Cheap Eats: Marketing tips

You want to eat like a king, but your budget is more on the peon level. What to do? Don’t despair. Help is on the way.

How you do your marketing can impact how much you spend on food, as well as how healthy your meals are. Now that you are learning to cook, you can skip those frozen dinners, boxes of mixes, and the tasty-but-expensive pre-made meals in the deli. Instead, look for staples that can be used in a number of different ways.

I have a number of ingredients that I keep on hand at all times. Granted, I live quite a distance from the nearest market, plus I have plenty of storage, which makes it more convenient for me to store stables, compared to someone with a closet-sized kitchen and ready access to groceries. But there are some basic foods that most cooks use often enough to stock. You can see my list on my Mom’s Pantry page. Yours will be different, of course. This is just a starting place.

Number one money-saving marketing tip: have a shopping list. We keep a sheet of paper stuck to the fridge with a magnet. As we use things up (or get close to using them up), we jot that item down on the list. When it’s time to go shopping, I just grab the list and go. The key here is to avoid impulse purchases. A corollary to this tip: don’t go to the market hungry. If necessary, buy something simple, such as an apple, go outside to eat it, then go do your shopping.

If you get a newspaper, or are willing to take the time online, you can check out your store’s weekly specials before you leave home. When we had a house full of teenagers, it was well worth my time to plan out a tentative menu based on the ads. Now, with only two of us at home, I just wait until I get to the store, and plan my meals on the run.

When I get to the market, I try to work my way around the perimeter, avoiding the aisles. Most stores place the basic ingredients along the edges, with the prepared, boxed “food products” in the middle.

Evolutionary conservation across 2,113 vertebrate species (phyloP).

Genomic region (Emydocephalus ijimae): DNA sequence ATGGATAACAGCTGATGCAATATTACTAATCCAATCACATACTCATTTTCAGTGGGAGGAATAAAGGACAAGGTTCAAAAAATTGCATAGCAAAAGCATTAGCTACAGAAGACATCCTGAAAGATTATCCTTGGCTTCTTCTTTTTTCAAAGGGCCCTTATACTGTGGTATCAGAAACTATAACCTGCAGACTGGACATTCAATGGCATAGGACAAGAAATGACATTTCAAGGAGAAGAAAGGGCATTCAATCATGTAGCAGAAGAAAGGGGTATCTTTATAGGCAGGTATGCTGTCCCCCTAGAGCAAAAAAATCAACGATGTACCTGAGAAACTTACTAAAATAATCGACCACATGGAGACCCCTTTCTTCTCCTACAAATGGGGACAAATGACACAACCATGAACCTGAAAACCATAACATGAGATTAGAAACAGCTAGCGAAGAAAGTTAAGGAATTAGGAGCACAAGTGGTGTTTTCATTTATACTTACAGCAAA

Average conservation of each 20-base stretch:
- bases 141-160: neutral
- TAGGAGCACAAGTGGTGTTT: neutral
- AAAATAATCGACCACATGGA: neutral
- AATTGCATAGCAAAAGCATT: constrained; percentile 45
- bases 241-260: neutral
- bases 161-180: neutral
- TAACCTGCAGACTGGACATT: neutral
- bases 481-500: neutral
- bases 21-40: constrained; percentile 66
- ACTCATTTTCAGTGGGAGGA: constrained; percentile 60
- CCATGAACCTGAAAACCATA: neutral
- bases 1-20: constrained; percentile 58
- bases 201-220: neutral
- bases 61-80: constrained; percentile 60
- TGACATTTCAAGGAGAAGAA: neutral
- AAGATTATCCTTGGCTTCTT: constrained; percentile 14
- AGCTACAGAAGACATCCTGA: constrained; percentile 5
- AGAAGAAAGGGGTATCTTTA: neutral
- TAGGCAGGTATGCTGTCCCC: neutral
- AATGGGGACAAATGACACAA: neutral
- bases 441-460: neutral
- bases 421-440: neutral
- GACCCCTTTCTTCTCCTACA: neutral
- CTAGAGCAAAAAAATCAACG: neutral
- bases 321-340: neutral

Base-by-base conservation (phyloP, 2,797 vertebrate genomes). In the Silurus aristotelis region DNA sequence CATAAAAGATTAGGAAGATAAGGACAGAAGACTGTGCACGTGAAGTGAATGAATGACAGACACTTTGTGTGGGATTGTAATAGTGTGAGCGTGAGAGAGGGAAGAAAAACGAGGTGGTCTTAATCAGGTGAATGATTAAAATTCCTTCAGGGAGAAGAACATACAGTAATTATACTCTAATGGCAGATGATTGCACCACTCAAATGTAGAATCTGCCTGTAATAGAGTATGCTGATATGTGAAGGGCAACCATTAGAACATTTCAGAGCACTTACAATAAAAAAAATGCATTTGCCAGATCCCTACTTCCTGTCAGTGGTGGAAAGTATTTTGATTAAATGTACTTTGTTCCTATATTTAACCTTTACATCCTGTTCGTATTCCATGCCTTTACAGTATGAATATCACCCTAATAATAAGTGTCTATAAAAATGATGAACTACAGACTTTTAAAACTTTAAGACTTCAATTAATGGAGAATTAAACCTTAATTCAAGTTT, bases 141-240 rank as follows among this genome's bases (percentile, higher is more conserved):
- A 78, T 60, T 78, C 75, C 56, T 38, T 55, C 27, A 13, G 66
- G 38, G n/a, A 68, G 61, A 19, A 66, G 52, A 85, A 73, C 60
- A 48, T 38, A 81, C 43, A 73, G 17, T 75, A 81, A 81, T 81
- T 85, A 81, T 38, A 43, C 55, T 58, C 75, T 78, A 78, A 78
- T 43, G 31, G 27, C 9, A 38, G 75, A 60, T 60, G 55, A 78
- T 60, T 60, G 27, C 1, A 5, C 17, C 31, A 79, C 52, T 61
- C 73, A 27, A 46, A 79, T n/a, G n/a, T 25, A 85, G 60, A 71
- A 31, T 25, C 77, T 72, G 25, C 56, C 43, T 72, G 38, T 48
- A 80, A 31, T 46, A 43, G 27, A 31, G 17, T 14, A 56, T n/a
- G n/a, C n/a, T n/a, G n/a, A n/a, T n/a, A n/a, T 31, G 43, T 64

I usually head to the produce section first. I compare prices and freshness. I check to see where the fruit or vegetable originated, opting for locally grown rather than imported.[1] Then I select a few vegetables as the key ingredients in the meals I will prepare during the upcoming week.

Of course, it helps to know what meals you might make with the varying veggies you buy. But if not, go ahead and get one or two new ones anyway. You can always come home and look through your cookbooks, go online, or call Mom for meal suggestions. (In fact, call from the store!) As you build a repertoire of family recipes, this part becomes easier and easier.

I usually have meat at home in the freezer, but if there is something special I want, I go there next. Again, I check the bargains, the expiration dates, and the price per serving (rather than price per pound).

At this point, I have three or four meals in mind. With our schedule, we’re out at meetings several nights per week, and I expect to eat leftovers at least once, so this is enough. Your needs, of course, may differ.

I quickly zip around the store, picking up the rest of the items on my list, plus anything else needed to make the dinners I’ve just thought of. I have a good memory, so I usually know what I have in my pantry, fridge, and freezer at home.

I also know which non-perishable ingredients I use on a regular basis. If one of those is on sale, I pick up enough to fill its allotted spot in the pantry.

Then I’m done with the market and heading home, ready to cook up some great meals.

[1] Local produce is fresher (and therefore more nutritious), often has substantially less chemical residue, and supports the local economy. Importing food (nearly 1,500 miles for the average supermarket item) consumes fossil fuels. In addition, food imported from other countries is often produced at the expense of both the workers and the environment. For more information, search the web for topics such as “fair trade,” “buy local,” and “sustainable agriculture.”

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